"The Great Debaters," Sharen Davis

"Hairspray," Rita Ryack

"Sweeney Todd," Colleen Atwood

Spotlight: Among Alexandra Byrne's three nominations was one for the first "Elizabeth," so there's a good chance she'll be recognized again for her regal designs in its sequel, "The Golden Age." The movie's disappointing response from critics and moviegoers doesn't matter to Oscar voters who traditionally hail ornate period costumes, the more sumptuous and frilly the better. Possible"Charlie Wilson's War," Albert Wolsky

"Darjeeling Limited," Milena Canonero

"Love in the Time of Cholera," Marit Allen

"Lust, Caution," Lai Pan

"There Will Be Blood," Mark Bridges

"300," Michael Wilkinson

"3:10 to Yuma," Arianne Phillips

Spotlight: After previous wins for "Chariots of Fire" and "Barry Lyndon," Milena Canonero claimed a third career Oscar last year for "Marie Antoinette." In "Darjeeling Limited" she captures the clash of east-meets-west when three Yankee brothers take a soul-searching trek through exotic India. Long shots

"Across the Universe," Albert Wolsky

"Becoming Jane," Eimer Ni Mhaoldomhnaigh

"Enchanted," Mona May

"The Kite Runner," Frank Fleming

"La Vie en Rose," Marit Allen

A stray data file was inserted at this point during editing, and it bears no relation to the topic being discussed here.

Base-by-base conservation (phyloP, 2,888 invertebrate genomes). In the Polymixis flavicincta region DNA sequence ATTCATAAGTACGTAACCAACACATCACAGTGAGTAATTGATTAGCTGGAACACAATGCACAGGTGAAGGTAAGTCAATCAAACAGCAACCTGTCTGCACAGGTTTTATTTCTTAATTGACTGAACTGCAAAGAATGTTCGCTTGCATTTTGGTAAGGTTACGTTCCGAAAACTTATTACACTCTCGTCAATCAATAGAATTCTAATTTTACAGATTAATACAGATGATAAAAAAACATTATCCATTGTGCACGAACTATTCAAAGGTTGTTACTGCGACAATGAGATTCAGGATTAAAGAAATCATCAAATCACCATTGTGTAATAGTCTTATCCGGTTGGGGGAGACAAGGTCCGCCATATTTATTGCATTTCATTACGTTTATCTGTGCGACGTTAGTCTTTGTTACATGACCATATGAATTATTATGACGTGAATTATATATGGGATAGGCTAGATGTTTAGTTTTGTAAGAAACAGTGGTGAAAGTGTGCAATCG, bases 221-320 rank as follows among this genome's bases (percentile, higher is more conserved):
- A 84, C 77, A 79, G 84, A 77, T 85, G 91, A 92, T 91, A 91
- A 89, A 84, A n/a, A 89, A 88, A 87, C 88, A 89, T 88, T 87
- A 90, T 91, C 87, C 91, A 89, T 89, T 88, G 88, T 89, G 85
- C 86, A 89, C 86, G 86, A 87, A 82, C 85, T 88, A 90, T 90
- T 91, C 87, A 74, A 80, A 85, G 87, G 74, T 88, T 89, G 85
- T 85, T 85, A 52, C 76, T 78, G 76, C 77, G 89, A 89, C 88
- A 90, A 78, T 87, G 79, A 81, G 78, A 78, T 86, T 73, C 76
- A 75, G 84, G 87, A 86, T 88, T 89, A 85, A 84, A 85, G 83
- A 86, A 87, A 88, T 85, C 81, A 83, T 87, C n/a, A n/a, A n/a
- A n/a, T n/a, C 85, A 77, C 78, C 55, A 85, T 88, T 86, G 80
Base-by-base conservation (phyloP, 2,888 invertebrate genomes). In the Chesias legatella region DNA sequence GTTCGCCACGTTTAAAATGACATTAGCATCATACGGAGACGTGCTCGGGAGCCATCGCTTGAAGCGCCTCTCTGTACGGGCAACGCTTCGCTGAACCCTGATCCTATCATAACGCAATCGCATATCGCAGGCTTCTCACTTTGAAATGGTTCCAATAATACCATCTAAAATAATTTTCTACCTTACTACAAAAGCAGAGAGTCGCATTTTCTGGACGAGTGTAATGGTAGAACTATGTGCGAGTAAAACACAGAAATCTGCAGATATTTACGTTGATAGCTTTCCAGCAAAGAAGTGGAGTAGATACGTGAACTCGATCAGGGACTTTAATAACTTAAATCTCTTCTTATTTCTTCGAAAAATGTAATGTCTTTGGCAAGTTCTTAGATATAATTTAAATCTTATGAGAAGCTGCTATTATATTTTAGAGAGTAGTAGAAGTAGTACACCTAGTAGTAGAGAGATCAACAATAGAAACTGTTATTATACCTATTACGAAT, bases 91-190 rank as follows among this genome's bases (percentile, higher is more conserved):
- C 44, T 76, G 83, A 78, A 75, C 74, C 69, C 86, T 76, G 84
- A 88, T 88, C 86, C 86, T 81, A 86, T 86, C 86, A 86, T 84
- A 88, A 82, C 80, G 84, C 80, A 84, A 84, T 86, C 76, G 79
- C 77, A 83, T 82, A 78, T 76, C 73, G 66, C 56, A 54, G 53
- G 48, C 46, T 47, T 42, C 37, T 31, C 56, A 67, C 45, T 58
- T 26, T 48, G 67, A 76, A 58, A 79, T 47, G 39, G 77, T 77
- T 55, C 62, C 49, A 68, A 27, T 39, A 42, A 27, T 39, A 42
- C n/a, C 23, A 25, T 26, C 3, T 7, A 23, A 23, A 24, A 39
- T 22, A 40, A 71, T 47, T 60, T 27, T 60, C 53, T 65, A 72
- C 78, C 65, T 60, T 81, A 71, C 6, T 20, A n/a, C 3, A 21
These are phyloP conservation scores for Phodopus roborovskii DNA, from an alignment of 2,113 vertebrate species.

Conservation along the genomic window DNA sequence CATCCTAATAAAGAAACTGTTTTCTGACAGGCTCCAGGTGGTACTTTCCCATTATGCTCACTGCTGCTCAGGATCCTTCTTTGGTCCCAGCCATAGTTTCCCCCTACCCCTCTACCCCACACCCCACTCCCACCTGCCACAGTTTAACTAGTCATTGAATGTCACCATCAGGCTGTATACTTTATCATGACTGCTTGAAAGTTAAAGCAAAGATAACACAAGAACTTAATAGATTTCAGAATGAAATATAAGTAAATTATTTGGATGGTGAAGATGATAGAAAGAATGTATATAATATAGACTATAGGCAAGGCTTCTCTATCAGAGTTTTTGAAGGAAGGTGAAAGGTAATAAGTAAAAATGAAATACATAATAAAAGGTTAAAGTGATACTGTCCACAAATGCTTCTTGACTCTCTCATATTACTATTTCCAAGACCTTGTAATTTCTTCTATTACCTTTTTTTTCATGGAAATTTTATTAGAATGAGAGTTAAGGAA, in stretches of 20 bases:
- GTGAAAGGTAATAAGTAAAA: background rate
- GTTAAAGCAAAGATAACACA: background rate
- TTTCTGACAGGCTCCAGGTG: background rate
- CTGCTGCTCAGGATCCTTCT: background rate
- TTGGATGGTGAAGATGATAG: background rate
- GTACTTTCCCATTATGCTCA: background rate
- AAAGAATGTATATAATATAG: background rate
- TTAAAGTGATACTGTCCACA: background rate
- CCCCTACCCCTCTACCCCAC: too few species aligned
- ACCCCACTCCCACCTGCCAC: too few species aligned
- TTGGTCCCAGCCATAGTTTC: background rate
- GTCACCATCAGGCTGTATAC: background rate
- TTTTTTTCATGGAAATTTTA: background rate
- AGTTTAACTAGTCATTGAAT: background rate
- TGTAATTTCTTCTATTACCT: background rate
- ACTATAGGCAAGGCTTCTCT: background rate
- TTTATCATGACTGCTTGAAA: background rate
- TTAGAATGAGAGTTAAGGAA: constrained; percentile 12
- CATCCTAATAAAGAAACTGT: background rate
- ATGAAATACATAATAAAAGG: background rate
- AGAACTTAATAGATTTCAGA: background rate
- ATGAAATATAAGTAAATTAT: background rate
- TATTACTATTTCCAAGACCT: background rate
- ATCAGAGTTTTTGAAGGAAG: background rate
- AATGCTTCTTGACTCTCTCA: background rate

"The Namesake," Arjun Bhasin

"Pirates of the Caribbean: At World's End," Penny Rose

"Stardust," Sammy Sheldon

"Zodiac," Casey Storm



"Atonement," Paul Tothill

"Sweeney Todd," Chris Lebenzon

"American Gangster," Pietro Scalia

Spotlight: Usually, three or more of the nominees in this race line up with contenders for best picture, and winners of both categories often agree. If you're predicting "Atonement" to win the top prize, then you're backing Paul Tothill, who's never been nominated by Oscar voters, but should've been for "Pride & Prejudice." (He was recognized with an ACE Eddie bid.) Possible

"Before the Devil Knows You're Dead," Tom Swartwout

"Charlie Wilson's War," John Bloom

"The Golden Compass," Anne V. Coates

"The Great Debaters," Hughes Winborne

"In the Valley of Elah," Jo Francis

"Into the Wild," Jay Cassidy

"The Kite Runner," Matt Chesse

"Michael Clayton," John Gilroy

"No Country for Old Men," Roderick Jaynes (Ethan and Joel Coen)

"There Will Be Blood," Dylan Tichenor

"3:10 to Yuma," Michael McCusker

Spotlight: "American Gangster" tested the talents of two-time past winner Pietro Scalia ("JFK," "Black Hawk Down"), who successfully patched together more than 150 speaking roles featured in more than 100 scenes in New York and New Jersey. Long shots

"The Bourne Ultimatum," Christopher Rouse

"The Diving Bell and the Butterfly," Juliette Welfling

"Youth Without Youth," Walter Murch

"Zodiac," Angus Wall



"Elizabeth: The Golden Age," Jenny Shircore

"Hairspray," Jordan Samuel, Judi Cooper-Sealy, Tony Gardner

"La Vie en Rose," Didier Lavergne, Loulia Sheppard

"Sweeney Todd," Peter Owen, Ivana Primorac